*View the original presentation delivered by Dr Stephanie Wilson at the 31st Annual Advances in Contrast Ultrasound Bubble Conference by going to:  www.livemedia.com/register/bubble16
 
____________________________________
International Contrast Ultrasound Society (ICUS)
Sep 8, 2016
 
CEUS Liver and Kidney  Tests Produce Big Savings in Testing Time and Cost
 
CHICAGO -- (Business Wire) - Contrast-enhanced ultrasound (CEUS) can speed up the diagnosis of patients with liver and kidney diseases, reduce the need for more expensive downstream MR and CT imaging, and reduce overall imaging costs, according to a new study described today at the 31st annual Advances in Ultrasound conference in Chicago.
 
According to Dr. Edward Grant, a professor of medicine at the University of Southern California Keck School of Medicine, patients with liver and kidney masses identified on routine ultrasound scans were examined with CEUS at Los Angeles County General Hospital.  He and his colleagues determined that the hospital could anticipate a reduction of 339 CT and 53 MRIs annually by using contrast ultrasound tests first - a potential $132,000 cost reduction each year.
 
CEUS "is comparable to CT and MRI exams in its capacity to characterize liver and kidney lesions, such as hepatocellular carcinoma and hemangiomas," Dr. Grant said. "But what is remarkable is that CEUS results were usually added to the patient chart the same day, with over 72% done within 24 hours."
 
By comparison, the mean time to diagnosis and study completion was up to 52 days for CT exams and up to 123 days for an MRI, Dr. Grant added.
 
The study also found that CEUS reduced the need for CT and MRI follow up exams in the liver and kidney.  Dr. Grant noted that "66.7 percent of the CEUS exams were deemed of sufficient quality to not require further evaluation with CT or MRI."
 
"Ultrasound contrast agents are safe, low cost, and completely radiation-free imaging tools that can improve the clarity and reliability of front-line ultrasound scans of the heart and enhance the ability of routine CEUS scans to characterize tumors in the liver and kidneys.  They avoid unnecessary downstream testing, save lives and lower overall health care costs," according to Dr. Steven Feinstein, Co-President of the International Contrast Ultrasound Society (ICUS), who is an expert in cardiac CEUS and professor of medicine at Rush University Medical Center in Chicago.
 
He noted that previous studies in cardiac patients showed that CEUS could also cut costs and help avoid downstream testing in those populations.
 
"This is an outstanding example of patient-centered care, since CEUS provided same day diagnoses and avoided lengthy diagnostic delays associated with CT or MRI,"  according to Dr. Stephanie Wilson, Co-President of ICUS.  Dr. Wilson is an expert in abdominal CEUS and a professor of medicine at the University of Calgary in Canada.
 
"Coupled with the significant cost savings, CEUS offers an enormous improvement in patient management and care." she added.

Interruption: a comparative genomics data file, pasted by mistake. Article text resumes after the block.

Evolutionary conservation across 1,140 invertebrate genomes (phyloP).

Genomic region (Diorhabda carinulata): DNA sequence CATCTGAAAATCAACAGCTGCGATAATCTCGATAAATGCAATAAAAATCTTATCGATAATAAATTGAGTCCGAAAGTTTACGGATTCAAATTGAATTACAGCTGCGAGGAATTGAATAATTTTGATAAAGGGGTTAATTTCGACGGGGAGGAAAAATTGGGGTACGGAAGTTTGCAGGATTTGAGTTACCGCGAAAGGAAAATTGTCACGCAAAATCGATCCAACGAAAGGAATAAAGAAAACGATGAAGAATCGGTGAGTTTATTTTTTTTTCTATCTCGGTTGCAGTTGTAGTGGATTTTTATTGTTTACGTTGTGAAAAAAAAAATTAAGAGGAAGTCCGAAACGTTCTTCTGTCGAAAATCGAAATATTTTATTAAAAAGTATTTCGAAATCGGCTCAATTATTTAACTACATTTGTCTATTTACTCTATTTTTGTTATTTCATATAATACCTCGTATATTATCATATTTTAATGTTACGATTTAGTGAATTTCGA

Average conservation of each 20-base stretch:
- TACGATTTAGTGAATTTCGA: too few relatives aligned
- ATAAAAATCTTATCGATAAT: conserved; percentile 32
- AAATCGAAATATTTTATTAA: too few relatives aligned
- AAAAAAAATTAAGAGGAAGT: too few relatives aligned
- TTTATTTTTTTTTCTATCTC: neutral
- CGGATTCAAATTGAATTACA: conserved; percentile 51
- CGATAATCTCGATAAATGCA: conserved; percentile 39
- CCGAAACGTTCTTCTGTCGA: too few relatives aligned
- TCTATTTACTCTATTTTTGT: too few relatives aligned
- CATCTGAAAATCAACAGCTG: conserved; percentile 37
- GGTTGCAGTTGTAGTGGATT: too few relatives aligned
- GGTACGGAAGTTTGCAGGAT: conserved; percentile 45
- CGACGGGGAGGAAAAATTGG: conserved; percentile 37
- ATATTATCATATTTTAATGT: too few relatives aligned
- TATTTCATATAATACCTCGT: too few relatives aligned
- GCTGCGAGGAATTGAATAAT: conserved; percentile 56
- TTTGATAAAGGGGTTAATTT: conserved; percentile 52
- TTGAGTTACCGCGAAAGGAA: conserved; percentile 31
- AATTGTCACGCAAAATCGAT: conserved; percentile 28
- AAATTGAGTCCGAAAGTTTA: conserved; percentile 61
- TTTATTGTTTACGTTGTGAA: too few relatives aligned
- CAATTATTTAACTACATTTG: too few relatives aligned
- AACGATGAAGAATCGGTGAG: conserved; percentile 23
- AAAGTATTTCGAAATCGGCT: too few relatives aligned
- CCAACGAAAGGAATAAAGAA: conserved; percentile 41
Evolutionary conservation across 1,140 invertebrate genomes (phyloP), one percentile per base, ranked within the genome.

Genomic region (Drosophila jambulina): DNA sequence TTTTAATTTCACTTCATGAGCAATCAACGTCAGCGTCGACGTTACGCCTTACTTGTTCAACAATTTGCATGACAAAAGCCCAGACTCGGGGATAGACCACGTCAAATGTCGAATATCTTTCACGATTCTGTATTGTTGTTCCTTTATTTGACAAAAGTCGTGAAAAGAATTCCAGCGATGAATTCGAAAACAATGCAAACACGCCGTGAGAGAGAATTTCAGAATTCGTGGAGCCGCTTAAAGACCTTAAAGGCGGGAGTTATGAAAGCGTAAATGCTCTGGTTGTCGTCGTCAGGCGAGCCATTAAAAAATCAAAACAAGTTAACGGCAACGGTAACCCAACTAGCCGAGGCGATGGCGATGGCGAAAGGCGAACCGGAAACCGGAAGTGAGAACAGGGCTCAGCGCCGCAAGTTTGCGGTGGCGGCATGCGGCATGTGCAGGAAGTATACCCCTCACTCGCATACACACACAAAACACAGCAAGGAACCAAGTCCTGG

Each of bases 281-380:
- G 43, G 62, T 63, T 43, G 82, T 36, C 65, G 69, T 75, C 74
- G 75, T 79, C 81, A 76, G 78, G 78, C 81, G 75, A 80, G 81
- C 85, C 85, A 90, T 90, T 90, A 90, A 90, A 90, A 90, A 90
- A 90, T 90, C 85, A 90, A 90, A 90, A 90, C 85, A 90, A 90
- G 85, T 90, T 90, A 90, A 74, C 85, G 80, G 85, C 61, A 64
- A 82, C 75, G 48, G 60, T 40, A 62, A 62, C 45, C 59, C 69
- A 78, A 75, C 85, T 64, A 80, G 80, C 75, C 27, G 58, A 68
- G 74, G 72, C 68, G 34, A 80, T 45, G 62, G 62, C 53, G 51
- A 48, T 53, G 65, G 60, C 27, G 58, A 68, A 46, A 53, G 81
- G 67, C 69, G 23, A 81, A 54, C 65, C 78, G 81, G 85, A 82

Three ultrasound contrast agents, Definity (Lantheus Medical Imaging), Optison (GE Healthcare), and Lumason (Bracco Diagnostics) are available in the United States.  Definity and Optison  are approved by the Food and Drug Administration for cardiac imaging only, while Lumason is approved for both cardiac and liver imaging.
 
*View the original presentation delivered by Dr Ed Grant at the 31st Annual Advances in Contrast Ultrasound Bubble Conference by going to:  www.livemedia.com/register/bubble16

ICUS Weekly News Monitor 8-18-2016

1.  Dove Medical Press,  Aug 12,2016,  Diagnosis of prostate cancer using anti-PSMA aptamer A10-3.2-oriented lipid nanobubbles      Authors:  Xiaozhou Fan, et al
 
2.  Science Daily,  Aug 9, 2016,  Researchers immobilize underwater bubbles
Source: American Institute of Physics, Authors: Zoubida Hammadi, et al
 
_____________________________________________
Dove Medical Press
Volume 2016:11 Pages 3939—3950
DOI https://dx.doi.org/10.2147/IJN.S112951
Aug 12,2016
 
Diagnosis of prostate cancer using anti-PSMA aptamer A10-3.2-oriented lipid nanobubbles
 
Authors:  Xiaozhou Fan,1 Yanli Guo,1 Luofu Wang,2 Xingyu Xiong,1 Lianhua Zhu,1 Kejing Fang1
1Department of Ultrasound, Southwest Hospital, Third Military Medical University, Chongqing, People’s Republic of China; 2Department of Urology, Daping Hospital, Institute of Surgery Research, Third Military Medical University, Chongqing, People’s Republic of China
 
Abstract:
In this study, the lipid targeted nanobubble carrying the A10-3.2 aptamer against prostate specific membrane antigen was fabricated, and its effect in the ultrasound imaging of prostate cancer was investigated. Materials including 2-dipalmitoyl-sn-glycero-3-phosphocholine, 1,2-dipalmitoyl-sn-glycero-3-phosphatidic acid, 1,2-dipalmitoyl-sn-glycero-3-phosphoethanolamine, 1,2-dipalmitoyl-sn-glycero-3-phosphoglycerol, carboxyl-modified 1,2-distearoyl-sn-glycero-3-phosphoethanolamine, and polyethyleneglycol-2000 were for mechanical oscillation, and nanobubbles were obtained through the centrifugal flotation method. After mice were injected with nanobubbles, abdominal color Doppler blood flow imaging significantly improved. Through left ventricular perfusion with normal saline to empty the circulating nanobubbles, nanobubbles still existed in tumor tissue sections, which demonstrated that nanobubbles could enter tissue spaces via the permeability and retention effect. Fluorinated A10-3.2 aptamers obtained by chemical synthesis had good specificity for PSMA-positive cells, and were linked with carboxyl-modified 1,2-distearoyl-sn-glycero-3-phosphoethanolamine lipid molecules from the outer shell of nanobubbles via amide reaction to construct targeted nanobubbles. Gel electrophoresis and immunofluorescence confirmed that targeted nanobubbles were fabricated successfully. Next, targeted nanobubbles could bind with PSMA-positive cells (C4-2 cells), while not with PSMA-negative cells (PC-3 cells), using in vitro binding experiments and flow cytometry at the cellular level. Finally, C4-2 and PC-3 xenografts in mice were used to observe changes in parameters of targeted and non-targeted nanobubbles in the contrast-enhanced ultrasound mode, and the distribution of Cy5.5-labeled targeted nanobubbles in fluorescent imaging of live small animals. Comparison of ultrasound indicators between targeted and non-targeted nanobubbles in C4-2 xenografts showed that they had similar peak times (P>0.05), while the peak intensity, half time of peak intensity, and area under the curve of ½ peak intensity were significantly different (P<0.05). In PC-3 xenografts, there were no differences in these four indicators. Fluorescent imaging indicated that targeted nanobubbles had an aggregation ability in C4-2 xenograft tumors. In conclusion, targeted nanobubbles carrying the anti-PSMA A10-3.2 aptamer have a targeted imaging effect in prostate cancer.